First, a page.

How many styles of newmake do they make at Yoichi and Miyagikyo?
Nikka creates a huge variety of styles of newmake. At each stage of the whisky production process, Nikka can make an impact on the whisky profile and generate diversity with their special skills. There are a lot of factors, for example different styles of pot stills, yeast and terroir.
How has it been for Nikka after the success of TV series about Mr. Masataka Taketsuru?
This TV series created a big whisky trend in Japan. I heard that sales increased more than 110% sales in 2014 compared to the previous year. It’s one of the reasons why Nikka took the decision to discontinue some age-statement bottlings.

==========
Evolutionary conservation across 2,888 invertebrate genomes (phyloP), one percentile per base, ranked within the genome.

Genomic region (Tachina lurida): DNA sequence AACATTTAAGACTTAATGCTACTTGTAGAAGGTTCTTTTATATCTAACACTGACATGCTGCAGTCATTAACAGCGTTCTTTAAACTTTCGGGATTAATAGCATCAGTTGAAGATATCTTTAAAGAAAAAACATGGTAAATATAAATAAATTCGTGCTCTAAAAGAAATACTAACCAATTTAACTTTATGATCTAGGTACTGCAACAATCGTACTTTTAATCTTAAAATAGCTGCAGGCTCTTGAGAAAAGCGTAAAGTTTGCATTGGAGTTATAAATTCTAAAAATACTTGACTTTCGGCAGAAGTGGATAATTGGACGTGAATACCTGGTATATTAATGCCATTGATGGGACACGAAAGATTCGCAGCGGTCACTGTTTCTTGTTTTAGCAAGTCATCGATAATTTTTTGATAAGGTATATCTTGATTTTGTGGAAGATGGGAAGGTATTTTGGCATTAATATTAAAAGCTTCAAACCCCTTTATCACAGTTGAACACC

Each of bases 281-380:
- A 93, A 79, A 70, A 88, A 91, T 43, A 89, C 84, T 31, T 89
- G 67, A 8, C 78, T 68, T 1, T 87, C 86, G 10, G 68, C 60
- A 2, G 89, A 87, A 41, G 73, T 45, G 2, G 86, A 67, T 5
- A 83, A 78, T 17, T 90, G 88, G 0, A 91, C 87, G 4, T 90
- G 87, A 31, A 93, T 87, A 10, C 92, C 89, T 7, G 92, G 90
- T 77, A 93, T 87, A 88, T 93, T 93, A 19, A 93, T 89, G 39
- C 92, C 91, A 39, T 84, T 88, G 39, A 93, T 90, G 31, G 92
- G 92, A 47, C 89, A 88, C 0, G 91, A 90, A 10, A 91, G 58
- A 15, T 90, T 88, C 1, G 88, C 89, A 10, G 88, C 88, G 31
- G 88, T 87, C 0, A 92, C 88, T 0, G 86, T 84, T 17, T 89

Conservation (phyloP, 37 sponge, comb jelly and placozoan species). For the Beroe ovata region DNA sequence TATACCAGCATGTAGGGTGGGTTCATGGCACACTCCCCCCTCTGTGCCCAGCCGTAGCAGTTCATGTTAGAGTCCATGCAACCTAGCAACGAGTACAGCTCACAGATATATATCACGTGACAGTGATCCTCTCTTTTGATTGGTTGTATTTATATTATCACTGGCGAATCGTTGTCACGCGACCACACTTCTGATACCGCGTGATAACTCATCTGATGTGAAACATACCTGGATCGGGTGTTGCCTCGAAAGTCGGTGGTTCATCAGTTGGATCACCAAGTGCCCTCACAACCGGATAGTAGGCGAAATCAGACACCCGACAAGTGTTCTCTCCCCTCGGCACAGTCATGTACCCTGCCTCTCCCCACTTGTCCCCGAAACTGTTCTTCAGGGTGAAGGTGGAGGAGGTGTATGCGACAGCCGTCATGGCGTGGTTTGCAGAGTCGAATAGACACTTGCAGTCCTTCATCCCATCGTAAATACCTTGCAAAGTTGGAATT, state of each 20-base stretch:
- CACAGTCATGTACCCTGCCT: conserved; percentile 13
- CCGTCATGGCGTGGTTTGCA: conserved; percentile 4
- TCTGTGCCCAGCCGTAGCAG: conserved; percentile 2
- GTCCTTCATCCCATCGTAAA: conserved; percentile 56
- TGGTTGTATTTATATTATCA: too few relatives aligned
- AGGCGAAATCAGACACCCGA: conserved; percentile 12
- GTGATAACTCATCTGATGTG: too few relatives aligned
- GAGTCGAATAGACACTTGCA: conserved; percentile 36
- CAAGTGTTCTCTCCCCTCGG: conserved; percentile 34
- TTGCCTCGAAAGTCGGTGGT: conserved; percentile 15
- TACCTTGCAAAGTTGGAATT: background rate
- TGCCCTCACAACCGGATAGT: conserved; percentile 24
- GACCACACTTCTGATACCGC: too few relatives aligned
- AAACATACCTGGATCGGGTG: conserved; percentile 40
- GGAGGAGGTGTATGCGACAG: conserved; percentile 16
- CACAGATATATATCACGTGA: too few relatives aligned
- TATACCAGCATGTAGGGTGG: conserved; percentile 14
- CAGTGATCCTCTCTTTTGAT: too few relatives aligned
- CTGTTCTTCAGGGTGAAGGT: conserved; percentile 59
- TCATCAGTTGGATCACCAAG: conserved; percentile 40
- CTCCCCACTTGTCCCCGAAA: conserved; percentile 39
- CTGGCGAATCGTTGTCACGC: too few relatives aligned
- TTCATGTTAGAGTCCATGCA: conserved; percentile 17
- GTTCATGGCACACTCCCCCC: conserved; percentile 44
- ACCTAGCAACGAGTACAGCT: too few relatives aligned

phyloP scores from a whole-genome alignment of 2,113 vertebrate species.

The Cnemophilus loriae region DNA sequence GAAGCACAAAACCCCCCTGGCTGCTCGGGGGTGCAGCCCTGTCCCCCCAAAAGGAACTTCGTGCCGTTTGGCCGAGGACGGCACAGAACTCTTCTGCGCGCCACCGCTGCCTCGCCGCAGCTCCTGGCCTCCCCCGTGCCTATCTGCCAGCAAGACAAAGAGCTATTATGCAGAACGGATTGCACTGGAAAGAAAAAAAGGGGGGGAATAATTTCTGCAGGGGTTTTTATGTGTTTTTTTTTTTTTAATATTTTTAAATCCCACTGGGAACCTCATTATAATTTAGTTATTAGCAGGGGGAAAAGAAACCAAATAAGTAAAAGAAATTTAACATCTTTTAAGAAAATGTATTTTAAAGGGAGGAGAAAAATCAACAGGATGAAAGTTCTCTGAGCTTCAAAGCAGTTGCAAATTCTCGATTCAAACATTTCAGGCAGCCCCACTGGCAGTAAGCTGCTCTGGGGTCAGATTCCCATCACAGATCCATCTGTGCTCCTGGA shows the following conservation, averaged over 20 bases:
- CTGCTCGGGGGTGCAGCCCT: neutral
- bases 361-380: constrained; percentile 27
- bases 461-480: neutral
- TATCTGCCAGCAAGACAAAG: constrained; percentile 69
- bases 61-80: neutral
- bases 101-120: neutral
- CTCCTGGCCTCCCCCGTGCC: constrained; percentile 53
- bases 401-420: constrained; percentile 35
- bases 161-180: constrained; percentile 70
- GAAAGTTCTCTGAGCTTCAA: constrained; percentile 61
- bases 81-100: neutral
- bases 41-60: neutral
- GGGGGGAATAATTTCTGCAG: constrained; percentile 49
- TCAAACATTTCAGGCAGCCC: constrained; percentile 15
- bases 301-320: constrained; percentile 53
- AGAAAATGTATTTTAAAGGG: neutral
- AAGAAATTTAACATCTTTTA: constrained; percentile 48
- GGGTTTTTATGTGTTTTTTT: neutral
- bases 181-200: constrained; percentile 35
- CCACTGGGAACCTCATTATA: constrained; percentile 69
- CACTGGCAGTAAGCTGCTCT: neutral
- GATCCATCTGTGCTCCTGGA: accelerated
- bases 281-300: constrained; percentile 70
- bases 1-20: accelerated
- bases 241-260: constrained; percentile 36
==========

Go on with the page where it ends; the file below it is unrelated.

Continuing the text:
Have you tried any Swedish whisky, if so what did you think of it?
I’ve tried Macmyra and Box whisky. These two are completely different but both have a very good balance. I like the whisky taste but also their challenging spirit.
How does the taste differ between European and Asian whisky drinkers?
European peoples are used to tasting whisky neat before or after a meal. In general they love rich and complex tastes.
By the way, Japanese people mostly enjoy whisky as MIZUWARI or High ball with meals. These cocktails are very fresh and make whisky easy to drink. They appreciate a whisky which has a perfect balance.
Do you have any news from Nikka that you can reveal to us?
There will be a pair of very unexpected new releases at the end of 2017, but we can’t say any more for now.
Finally, do you have any whisky advice to our readers?
Be honest with your feeling. Relax and just enjoy. KANPAI!